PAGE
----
Press Room

Kirill Gerstein triumphs at Houston Symphony’s “RachFest” in Jan

Last month, Gilmore Artist Kirill Gerstein wowed audiences and critics alike with multiple performances of all four Rachmaninoff piano concertos, as artist-in-residence of the Houston Symphony’s “RachFest” a special three-week celebration of the composer’s music. Of this extraordinary musical feat the Houston Chronicle reported, “Gerstein scored a knockout,” and the Houston Culture Map confirmed, “Piano god Kirill Gerstein rocked the Rachs.” As for festival-goers, the Chronicle described the “five-minute ovation” that greeted Gerstein’s final program, a response that the Culture Map considered not merely “Southern hospitality,” but something “different, genuine, and heartfelt.”
Rachmaninoff has long been a signature composer for the Russian-born pianist. “I usually don’t admit to having a favorite composer,” he told the Chronicle, “but in the case of Rachmaninoff, I must say that I truly enjoy playing his music. I have loved it since childhood. It’s a part of my Russian heritage that embedded itself in me early on.”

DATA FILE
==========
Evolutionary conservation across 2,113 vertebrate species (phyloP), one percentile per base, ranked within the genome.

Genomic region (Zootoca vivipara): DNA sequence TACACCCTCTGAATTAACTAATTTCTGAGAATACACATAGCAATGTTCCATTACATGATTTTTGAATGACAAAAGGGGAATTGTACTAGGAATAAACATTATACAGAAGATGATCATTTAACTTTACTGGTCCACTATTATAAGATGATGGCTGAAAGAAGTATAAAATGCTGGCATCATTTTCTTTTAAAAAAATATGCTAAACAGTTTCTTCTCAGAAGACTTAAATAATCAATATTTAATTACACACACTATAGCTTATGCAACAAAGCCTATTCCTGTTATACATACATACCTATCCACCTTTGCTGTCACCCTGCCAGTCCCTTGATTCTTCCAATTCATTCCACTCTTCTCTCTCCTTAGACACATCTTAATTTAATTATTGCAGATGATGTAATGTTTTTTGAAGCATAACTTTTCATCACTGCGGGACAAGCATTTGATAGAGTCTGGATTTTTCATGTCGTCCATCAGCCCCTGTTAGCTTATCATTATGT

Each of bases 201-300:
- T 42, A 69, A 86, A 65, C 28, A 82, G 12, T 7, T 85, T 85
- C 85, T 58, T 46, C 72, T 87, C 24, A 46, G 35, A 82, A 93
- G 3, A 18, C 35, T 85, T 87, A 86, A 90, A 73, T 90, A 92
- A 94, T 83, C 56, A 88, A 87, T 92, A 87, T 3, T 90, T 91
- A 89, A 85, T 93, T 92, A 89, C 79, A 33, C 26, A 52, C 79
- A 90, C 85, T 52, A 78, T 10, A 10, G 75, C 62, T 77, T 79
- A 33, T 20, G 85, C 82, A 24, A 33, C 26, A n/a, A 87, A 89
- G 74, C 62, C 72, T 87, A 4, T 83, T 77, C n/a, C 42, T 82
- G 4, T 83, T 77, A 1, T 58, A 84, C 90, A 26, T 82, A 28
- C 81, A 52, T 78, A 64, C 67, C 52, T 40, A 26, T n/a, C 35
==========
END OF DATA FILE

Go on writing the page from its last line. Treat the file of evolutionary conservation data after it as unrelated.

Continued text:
In a series of blog posts accompanying the festival, Gerstein called Rachmaninoff’s four piano concertos “some of the most gratifying pieces written for the piano.” He added, “Playing and hearing the four concertos in three consecutive weeks offers a special opportunity to hear the essence of Rachmaninoff’s voice while observing the changes and growth of his style.” Undertaking three accounts each of the four concertos was an ambitious project, not least for the piano soloist. In a little over three weeks (Jan 5-22), Gerstein offered three performances of the third with British conductor Edward Gardner, as well as three each of the first, second, and fourth under Houston Symphony Music Director Hans Graf.
The pianist characterizes the challenge posed to modern interpreters of works as popular and familiar as Piano Concerto No. 2 as one of “trying to get back to the source of the pieces, peeling away the listening habits and clichés, and taking the pieces seriously, as they were taken, before becoming ‘warhorses’ of the repertoire.”
There is little doubt that he rose to this challenge in Houston with his performance of the iconic second concerto. The Chronicle praised his “delicate artistry” and “warm emotion,” observing: